Lead remains in avgas to keep the people aboard piston-engine aircraft safe - it keeps those engines from ripping themselves apart in flight. Despite some 40 years of research since the passage of the Clean Air Act, no safe alternative has been identified. But the industry continues working toward an unleaded future.

   Early this year, acting on a request from the GA Avgas Coalition, the FAA - the agency with responsibility for the certification and continued safety of GA aircraft - established the Unleaded Avgas Transition Aviation Rulemaking Committee (UAT ARC).

   UAT ARC is a joint government/industry committee tasked with identifying key issues relating to and providing recommendations for the development and deployment of an unleaded avgas. The Friends of the Earth were invited to participate on the ARC to be a part of the effort to work towards an unleaded future, but chose not to participate. Click here to read more.


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Aero Club News

Atlanta Aero Club Getting Pilots in

The Air Through Georgia Air Challenge

   To get Georgia pilots back in the air, the Atlanta Aero Club is sponsoring the Georgia Air Challenge, which invites pilots to fly for three hours and visit three Georgia airports during the month of July for a chance to win an Airline Transport Pilot (ATP) or Multi-Engine Rating from a leading flight school. Prizes also include 50 gallons of fuel, Michelin tires, and others.

   The contest is open to all pilots flying in Georgia, including any FAA-licensed pilot or student pilot flying a plane, glider, rotorcraft, or balloon on any non-commercial flight. Certified Flight Instructors flying with students are also eligible. Entrants must submit flight details by August 10, 2011 to be eligible to win. Winners will be announced at the August Atlanta Aero Club luncheon.

   The challenge is sponsored in partnership with the Georgia Airports Association, the Center for Innovation Aerospace, and Georgia Department of Economic Development, Tourism.

WAC Hosts VIPs at Monthly Luncheons

   Mike Pompeo, a Kansas Congressman from the Fourth District, was the featured speaker at the Wichita Aero Club (WAC) May luncheon. Pompeo, who previously ran Thayer Aerospace in Wichita, told the crowd of approximately 200 attendees that he believes the biggest threat to the aviation industry is a well-meaning federal government that spends too much.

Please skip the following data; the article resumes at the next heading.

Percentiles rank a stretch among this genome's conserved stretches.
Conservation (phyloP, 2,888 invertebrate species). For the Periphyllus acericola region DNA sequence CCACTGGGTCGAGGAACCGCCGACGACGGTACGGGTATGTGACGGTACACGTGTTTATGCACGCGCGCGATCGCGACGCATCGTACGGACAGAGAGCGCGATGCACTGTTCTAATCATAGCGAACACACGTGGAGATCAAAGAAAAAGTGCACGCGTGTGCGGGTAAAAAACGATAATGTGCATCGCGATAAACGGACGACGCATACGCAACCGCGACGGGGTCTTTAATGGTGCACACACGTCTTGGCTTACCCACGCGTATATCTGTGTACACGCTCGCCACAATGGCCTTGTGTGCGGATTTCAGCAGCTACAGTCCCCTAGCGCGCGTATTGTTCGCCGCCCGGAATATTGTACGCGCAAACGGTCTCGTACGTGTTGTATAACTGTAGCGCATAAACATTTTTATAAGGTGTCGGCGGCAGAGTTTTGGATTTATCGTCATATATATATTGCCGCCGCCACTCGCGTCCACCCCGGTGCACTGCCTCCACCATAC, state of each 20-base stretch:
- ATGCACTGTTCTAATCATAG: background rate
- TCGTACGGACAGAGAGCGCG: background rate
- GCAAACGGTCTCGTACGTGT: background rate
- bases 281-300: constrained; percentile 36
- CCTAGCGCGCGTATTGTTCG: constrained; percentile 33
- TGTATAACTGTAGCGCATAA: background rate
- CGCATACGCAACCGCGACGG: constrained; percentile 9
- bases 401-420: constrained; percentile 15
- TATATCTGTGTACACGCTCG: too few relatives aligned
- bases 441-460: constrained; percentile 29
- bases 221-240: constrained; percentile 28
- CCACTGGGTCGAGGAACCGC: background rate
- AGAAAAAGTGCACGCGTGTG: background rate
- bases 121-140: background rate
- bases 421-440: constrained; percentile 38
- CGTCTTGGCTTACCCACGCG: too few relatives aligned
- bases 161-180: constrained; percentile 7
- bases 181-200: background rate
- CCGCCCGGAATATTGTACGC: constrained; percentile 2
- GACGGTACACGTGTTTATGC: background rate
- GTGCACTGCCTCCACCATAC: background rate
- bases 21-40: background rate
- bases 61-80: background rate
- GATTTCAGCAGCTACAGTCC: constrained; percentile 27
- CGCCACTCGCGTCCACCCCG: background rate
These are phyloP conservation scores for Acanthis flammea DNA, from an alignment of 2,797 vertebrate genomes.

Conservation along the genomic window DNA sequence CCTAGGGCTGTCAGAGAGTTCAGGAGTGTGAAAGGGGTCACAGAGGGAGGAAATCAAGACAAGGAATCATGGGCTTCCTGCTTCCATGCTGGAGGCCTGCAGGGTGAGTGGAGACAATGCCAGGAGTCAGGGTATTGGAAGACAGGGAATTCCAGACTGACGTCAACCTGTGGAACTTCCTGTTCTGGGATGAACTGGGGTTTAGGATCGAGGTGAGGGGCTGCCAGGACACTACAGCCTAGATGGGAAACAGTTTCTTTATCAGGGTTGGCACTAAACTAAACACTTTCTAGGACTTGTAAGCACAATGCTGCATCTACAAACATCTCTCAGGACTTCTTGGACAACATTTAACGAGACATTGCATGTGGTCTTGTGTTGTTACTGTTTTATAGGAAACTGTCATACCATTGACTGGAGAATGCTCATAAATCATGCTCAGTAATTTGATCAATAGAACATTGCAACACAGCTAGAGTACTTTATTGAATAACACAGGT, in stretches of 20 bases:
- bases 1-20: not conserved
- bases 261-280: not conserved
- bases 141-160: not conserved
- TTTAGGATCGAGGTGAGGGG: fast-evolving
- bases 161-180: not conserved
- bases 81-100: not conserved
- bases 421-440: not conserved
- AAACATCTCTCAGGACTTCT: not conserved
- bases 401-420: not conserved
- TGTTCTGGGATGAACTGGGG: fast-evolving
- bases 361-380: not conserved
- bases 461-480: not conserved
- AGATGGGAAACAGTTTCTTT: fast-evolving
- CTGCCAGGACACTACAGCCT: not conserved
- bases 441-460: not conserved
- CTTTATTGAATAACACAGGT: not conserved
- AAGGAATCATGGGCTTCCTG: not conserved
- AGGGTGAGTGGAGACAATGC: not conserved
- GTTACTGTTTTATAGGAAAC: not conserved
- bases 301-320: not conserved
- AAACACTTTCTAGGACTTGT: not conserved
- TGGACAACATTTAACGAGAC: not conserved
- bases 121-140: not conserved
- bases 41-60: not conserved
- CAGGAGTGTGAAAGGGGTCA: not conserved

"The government can't keep spending a trillion dollars a year more than it collects. It's not a Democrat problem - it's not a Republican problem - this is an American problem of epic proportions," Pompeo said.

   Pompeo announced that he is still working on an effort to bring President Obama to Wichita to visit aviation leaders. "I would so love to have him come out to see these people whose livelihoods depend on the aviation industry."

   Aviation and union officials began working on an effort to bring the President to Wichita after he criticized the use of business jets by CEOs of the nation's top three auto companies when they flew to Washington in company jets to ask for federal bailout money.

   Craig Fuller, President of the Aircraft Owners and Pilots Association (AOPA), is slated to address the Wichita Aero Club on July 12, 2011 at the Wichita Airport Hilton.   

    "Craig really gave us a boost when he spoke at our January 2009 luncheon, and we were pleased to be his 'launching pad' too," said WAC Executive Director Dave Franson. "We have a lot of great AOPA members in Wichita and they're also enthusiastic supporters of the aero club as well."

   In other news, the WAC is accepting nominations for recipients of the second annual Wichita Aero Club Trophy which is awarded annually to a living person (or persons), with a strong relationship to the greater Wichita area, who have distinguished themselves through exemplary achievements in the field of aviation or aerospace. Nominations will be accepted through the end of November and the award will be presented at a special dinner in January 2012. For information and details on how to submit nominations, visit


ACSC Celebrates Long Beach Aviation Centennial

   Members of the Aero Club of Southern California (ACSC) visited the Long Beach Airport in early June to observe the $136 million modernization project underway at its historic Art Deco terminal (shown in photo).

art deco

The historic Art Deco terminal at the Long Beach Airport.

  During the dinner program, attendees learned how the city became a celebrated aviation center, even before it had an airport. In 1911, the first American transcontinental flight began at Sheepshead Bay, New York, and concluded 84 days later near downtown Long Beach.